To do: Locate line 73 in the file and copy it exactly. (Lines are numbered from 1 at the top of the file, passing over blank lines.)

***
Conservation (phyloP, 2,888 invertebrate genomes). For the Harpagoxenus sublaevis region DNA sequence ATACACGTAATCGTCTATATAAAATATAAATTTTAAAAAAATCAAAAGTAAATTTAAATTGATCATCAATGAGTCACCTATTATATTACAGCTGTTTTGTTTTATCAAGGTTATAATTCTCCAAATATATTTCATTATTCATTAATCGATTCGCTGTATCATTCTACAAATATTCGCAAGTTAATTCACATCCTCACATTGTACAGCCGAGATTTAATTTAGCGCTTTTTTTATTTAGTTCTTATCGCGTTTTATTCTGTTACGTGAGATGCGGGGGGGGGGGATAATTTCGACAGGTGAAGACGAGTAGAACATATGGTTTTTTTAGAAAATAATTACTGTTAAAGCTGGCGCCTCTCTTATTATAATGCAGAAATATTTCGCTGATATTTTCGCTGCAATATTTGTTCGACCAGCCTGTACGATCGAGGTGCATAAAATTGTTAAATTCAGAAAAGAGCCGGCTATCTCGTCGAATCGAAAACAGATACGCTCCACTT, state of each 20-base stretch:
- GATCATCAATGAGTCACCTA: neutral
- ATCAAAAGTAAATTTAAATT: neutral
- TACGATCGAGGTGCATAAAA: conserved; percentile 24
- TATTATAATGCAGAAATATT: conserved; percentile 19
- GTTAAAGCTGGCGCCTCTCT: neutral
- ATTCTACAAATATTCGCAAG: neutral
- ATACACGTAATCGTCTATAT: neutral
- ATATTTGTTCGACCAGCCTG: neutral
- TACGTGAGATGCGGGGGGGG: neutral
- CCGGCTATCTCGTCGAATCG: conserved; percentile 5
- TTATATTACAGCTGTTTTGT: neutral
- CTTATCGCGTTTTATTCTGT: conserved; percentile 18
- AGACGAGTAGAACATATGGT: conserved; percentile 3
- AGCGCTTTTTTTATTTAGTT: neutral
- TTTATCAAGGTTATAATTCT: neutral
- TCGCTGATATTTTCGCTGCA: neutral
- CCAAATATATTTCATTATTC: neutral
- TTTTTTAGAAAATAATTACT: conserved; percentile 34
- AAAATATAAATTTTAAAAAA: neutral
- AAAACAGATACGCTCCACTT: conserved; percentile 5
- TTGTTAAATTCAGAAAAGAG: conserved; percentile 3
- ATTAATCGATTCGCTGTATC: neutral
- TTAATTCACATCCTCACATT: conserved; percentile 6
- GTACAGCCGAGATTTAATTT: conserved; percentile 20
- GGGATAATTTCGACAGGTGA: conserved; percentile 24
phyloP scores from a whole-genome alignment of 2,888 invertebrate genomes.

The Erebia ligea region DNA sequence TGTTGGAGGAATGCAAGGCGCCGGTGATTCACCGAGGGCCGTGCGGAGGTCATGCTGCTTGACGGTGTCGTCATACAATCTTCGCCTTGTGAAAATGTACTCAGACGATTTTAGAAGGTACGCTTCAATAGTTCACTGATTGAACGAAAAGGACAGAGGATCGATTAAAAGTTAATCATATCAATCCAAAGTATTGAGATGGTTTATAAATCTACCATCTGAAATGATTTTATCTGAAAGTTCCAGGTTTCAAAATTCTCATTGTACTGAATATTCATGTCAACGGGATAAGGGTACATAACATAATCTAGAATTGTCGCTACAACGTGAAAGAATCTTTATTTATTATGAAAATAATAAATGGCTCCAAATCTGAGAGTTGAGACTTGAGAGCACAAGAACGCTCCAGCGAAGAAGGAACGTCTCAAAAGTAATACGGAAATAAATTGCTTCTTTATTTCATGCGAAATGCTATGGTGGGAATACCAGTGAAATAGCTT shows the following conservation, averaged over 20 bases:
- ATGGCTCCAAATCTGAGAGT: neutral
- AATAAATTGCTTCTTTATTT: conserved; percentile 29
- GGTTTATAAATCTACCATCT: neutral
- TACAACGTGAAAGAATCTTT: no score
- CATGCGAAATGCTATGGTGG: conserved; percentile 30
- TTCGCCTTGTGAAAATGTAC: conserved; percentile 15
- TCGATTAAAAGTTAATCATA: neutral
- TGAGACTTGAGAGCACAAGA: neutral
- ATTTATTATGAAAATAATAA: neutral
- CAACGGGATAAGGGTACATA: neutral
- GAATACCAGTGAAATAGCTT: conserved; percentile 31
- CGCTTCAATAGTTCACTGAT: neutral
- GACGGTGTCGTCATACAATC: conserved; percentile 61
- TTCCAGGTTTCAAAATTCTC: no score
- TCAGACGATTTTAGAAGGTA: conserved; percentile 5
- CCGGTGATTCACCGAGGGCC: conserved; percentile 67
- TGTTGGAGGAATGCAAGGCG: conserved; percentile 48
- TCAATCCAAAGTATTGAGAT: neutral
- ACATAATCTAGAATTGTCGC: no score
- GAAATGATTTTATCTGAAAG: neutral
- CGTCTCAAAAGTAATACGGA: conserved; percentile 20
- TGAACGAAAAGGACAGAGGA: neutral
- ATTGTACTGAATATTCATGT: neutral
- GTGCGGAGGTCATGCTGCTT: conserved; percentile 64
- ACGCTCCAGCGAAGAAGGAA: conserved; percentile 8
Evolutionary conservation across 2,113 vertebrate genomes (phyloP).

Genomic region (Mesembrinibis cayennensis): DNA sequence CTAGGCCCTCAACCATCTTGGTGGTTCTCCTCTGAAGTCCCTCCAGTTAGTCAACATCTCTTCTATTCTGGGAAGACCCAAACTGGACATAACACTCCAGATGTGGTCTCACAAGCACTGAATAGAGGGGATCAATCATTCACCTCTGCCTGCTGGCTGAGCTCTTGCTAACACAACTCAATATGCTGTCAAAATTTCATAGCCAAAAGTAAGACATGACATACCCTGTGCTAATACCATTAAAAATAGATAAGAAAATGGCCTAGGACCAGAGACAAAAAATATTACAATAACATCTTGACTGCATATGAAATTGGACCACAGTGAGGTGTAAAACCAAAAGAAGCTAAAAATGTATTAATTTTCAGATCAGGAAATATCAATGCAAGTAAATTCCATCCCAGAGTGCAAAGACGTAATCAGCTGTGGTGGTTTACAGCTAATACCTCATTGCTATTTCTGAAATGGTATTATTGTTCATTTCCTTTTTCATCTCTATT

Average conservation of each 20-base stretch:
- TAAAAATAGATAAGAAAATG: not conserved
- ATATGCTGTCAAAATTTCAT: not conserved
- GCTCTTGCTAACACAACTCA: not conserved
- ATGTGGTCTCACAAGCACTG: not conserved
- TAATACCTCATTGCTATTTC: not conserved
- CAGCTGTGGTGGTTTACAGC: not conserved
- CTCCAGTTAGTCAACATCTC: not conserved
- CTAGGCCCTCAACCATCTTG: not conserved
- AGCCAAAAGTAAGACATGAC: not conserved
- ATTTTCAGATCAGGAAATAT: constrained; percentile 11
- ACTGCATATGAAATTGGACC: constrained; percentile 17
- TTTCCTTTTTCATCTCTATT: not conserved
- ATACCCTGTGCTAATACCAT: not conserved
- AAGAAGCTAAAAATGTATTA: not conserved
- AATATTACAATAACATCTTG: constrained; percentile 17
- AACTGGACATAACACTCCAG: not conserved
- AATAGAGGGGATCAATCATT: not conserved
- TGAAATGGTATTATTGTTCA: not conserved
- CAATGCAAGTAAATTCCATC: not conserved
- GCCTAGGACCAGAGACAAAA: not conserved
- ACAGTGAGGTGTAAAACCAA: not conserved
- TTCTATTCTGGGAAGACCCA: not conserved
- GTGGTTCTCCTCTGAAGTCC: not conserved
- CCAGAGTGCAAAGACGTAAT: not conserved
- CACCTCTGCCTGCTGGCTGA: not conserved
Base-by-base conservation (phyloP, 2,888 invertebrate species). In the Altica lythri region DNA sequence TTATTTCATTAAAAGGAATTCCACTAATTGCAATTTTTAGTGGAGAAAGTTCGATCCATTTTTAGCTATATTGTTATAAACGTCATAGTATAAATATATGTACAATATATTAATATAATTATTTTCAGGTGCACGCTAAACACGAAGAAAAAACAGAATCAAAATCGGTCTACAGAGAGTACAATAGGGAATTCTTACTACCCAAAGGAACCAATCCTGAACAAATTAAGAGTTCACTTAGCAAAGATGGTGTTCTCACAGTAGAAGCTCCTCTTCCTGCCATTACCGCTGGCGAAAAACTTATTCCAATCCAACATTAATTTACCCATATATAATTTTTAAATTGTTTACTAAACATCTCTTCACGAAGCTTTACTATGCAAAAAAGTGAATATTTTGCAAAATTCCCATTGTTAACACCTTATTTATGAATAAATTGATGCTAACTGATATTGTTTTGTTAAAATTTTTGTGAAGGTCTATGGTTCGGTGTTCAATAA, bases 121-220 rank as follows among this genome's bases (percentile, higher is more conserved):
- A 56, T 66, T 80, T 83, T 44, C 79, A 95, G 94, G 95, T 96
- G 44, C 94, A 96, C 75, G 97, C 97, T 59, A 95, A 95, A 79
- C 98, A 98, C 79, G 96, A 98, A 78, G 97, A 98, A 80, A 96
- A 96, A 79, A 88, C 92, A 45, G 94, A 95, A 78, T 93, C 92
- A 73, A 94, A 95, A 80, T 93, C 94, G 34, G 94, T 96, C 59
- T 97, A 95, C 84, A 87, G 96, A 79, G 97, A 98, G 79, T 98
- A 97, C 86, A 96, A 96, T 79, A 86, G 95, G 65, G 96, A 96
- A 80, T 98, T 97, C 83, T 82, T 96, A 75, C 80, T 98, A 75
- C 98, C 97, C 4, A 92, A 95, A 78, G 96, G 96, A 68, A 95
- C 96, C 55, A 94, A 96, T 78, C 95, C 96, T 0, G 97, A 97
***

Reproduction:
- AATAGAGGGGATCAATCATT: not conserved